Stopping distances

Drive at a speed that will allow you to stop well within the distances you can see to be clear. 

You should: 

- Leave enough space between you and the vehicle in front so that you can pull up safely if it suddenly slows down or stops. The safe rule is never to get closer than the overall stopping distance. 

- Allow at least a two-second gap between you and the vehicle in front on roads carrying fast traffic. The gap should be at least doubled on wet roads and increased still further on icy roads. 

- Remember, large vehicles and motorcycles need a greater distance to stop.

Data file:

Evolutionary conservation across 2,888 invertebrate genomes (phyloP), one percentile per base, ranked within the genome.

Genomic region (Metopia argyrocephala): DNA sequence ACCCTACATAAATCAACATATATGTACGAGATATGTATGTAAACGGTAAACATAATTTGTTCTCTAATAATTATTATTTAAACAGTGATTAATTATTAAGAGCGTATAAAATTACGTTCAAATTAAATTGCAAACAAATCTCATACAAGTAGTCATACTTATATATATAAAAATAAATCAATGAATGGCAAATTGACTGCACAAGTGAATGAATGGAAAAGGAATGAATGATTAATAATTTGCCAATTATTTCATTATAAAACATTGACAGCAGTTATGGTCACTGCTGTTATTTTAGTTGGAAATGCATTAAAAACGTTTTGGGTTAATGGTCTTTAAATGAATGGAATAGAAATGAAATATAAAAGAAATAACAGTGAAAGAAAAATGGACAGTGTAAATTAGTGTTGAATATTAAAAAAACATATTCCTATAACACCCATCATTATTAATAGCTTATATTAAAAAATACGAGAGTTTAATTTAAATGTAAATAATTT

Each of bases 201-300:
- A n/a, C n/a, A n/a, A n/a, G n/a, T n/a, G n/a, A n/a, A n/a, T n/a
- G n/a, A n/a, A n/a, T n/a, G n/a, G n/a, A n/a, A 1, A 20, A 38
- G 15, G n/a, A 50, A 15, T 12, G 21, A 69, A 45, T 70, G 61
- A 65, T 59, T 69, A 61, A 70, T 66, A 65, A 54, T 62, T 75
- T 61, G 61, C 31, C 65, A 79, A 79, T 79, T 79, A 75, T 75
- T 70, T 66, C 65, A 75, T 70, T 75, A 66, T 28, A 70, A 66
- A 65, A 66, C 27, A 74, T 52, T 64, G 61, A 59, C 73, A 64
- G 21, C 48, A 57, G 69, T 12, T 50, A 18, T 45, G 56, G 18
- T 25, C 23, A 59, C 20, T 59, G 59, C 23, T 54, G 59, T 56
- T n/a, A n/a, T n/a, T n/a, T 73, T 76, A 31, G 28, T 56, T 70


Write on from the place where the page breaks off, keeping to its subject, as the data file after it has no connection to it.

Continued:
When a car is travelling at a higher speed, a driver has less time to identify hazards and react to what is happening around them. It takes vehicles further to stop from higher speeds, and if there is a crash, the injuries will be more severe. 

Speed increases both the thinking distance and the braking distance. A driver travelling at faster speeds will have covered more ground in between spotting a hazard and reacting to it. ROSPA’s simulator will give you an idea about how much longer thinking distances can be at higher speeds. 

Speed limits are, therefore, set to help drivers understand the dangers of each road, and inform drivers of the legal maximum speed, above which the risks to the driver and other road users are too great to accept.

ROSPA/THINK! stopping distances simulator

Stopping distances



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